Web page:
The suspects, identified as Andreas and Heidrun Anschlag, were reportedly caught red-handed in the town of Marburg listening to encrypted radio messages from Moscow, The Moscow Times reported Tuesday.
Espionage experts said working with encrypted radio messages was risky and low-tech in an age when the Internet offers intelligence agencies easier and more secure communications.
The suspects are accused of operating in a manner similar to the 10 sleeper agents discovered and arrested in the United States last year, and to have maintained contacts with one of them, the red-haired Anna Chapman, The Moscow Times reported Tuesday.
Chapman has become a national celebrity since returning to Russia in a prisoner swap.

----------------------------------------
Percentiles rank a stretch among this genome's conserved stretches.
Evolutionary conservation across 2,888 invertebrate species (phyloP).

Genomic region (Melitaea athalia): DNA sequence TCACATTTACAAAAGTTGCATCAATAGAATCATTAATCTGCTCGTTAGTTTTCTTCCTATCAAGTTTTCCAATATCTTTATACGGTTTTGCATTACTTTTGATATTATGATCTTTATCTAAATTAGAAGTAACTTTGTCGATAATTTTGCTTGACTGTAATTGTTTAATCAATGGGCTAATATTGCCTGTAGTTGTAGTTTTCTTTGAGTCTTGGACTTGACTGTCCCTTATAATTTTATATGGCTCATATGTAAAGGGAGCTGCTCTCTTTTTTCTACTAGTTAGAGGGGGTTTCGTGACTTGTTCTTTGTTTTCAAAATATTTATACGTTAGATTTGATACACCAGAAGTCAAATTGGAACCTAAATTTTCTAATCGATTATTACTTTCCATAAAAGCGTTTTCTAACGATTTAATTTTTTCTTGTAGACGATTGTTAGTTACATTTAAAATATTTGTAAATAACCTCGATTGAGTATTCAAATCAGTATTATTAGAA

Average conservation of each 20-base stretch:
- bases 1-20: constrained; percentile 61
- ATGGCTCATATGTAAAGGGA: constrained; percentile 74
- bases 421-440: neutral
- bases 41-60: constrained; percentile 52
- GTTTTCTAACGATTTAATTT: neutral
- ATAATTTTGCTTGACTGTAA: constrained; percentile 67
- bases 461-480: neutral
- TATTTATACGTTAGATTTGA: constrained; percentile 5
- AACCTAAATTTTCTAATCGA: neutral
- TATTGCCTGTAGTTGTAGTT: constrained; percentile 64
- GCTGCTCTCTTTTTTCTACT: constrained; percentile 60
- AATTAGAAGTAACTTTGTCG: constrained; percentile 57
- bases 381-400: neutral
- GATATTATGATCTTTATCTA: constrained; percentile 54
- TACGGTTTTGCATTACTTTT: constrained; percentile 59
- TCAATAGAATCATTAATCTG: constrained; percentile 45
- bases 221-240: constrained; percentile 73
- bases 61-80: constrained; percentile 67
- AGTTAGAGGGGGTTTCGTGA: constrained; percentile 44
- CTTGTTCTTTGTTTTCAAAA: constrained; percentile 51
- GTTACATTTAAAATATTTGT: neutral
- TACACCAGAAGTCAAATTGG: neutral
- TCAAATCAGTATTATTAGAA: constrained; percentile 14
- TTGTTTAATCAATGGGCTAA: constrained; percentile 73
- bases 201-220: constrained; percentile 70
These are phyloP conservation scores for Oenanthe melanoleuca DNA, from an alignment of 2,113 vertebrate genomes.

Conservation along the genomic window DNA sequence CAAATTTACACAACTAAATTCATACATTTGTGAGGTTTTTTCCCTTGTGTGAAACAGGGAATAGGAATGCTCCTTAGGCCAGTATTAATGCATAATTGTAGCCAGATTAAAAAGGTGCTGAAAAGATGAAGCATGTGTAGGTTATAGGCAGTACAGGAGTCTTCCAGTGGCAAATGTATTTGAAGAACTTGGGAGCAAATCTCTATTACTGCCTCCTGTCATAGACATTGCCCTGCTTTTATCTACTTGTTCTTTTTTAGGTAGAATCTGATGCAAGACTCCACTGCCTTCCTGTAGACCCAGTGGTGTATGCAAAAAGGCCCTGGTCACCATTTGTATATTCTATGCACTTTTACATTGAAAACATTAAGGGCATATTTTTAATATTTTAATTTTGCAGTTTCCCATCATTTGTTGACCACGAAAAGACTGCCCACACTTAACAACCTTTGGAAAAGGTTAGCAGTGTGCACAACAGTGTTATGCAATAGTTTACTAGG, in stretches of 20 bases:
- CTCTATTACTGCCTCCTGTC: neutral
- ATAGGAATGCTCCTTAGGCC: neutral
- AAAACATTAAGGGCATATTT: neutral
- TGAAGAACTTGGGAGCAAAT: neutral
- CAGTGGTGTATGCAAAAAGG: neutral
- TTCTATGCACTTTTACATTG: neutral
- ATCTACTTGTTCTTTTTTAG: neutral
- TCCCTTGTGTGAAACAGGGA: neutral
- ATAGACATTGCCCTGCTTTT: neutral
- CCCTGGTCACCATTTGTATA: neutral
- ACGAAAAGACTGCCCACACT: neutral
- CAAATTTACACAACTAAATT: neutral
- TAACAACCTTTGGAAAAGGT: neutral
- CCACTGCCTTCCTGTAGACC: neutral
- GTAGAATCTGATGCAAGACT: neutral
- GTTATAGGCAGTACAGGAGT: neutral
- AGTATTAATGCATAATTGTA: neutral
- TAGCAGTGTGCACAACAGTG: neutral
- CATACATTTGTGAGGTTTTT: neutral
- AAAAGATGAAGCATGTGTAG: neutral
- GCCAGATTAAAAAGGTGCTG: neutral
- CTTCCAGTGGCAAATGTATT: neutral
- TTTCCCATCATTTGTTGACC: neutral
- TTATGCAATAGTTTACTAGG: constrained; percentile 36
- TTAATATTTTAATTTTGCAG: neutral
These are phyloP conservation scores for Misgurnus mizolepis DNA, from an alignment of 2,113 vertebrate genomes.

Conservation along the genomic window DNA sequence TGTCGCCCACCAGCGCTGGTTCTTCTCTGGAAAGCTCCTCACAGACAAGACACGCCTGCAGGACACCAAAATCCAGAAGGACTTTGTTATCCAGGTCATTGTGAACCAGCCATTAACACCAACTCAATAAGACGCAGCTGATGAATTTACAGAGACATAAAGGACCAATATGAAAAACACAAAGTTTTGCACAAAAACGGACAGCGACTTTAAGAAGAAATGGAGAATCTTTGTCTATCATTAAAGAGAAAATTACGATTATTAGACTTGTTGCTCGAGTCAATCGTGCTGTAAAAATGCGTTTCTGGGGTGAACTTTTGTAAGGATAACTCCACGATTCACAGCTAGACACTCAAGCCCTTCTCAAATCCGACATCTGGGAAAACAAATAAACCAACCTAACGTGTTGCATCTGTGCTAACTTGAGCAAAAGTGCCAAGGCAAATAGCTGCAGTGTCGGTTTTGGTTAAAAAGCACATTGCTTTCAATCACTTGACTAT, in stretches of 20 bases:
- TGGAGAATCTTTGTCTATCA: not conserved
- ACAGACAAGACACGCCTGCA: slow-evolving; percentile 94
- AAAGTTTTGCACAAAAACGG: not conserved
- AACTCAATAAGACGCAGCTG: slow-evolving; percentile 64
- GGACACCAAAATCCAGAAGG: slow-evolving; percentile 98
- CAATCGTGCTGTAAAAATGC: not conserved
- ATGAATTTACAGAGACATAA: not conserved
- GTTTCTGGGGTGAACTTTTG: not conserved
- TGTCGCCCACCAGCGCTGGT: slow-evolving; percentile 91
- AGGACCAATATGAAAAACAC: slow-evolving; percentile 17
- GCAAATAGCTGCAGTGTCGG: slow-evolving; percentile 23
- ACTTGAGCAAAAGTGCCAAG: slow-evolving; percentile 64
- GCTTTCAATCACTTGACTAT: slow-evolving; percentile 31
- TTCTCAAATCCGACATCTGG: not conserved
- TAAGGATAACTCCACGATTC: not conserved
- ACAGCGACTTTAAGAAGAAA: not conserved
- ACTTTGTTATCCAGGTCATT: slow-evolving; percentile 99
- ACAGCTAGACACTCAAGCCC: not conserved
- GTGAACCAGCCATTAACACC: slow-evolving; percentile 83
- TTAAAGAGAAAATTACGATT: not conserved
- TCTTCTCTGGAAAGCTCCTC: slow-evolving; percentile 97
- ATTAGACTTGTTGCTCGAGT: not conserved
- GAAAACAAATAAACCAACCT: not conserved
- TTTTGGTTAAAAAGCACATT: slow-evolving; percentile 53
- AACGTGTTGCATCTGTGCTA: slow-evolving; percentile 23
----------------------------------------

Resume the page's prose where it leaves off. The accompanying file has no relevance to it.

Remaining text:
Authorities allege the couple operated in Germany for more than 20 years after moving there in 1990 by way of Mexico using false Austrian passports.
But an unidentified official in Russia's Foreign Intelligence Service told the Moscow newspaper Izvestia the couple were part of a group that had effectively retired from the agency.
Such agents are normally left alone because they have "residency permits, pension rights and families," the official said.
Experts said the affair only showed that Russia's intelligence service was holding on to outdated methods.
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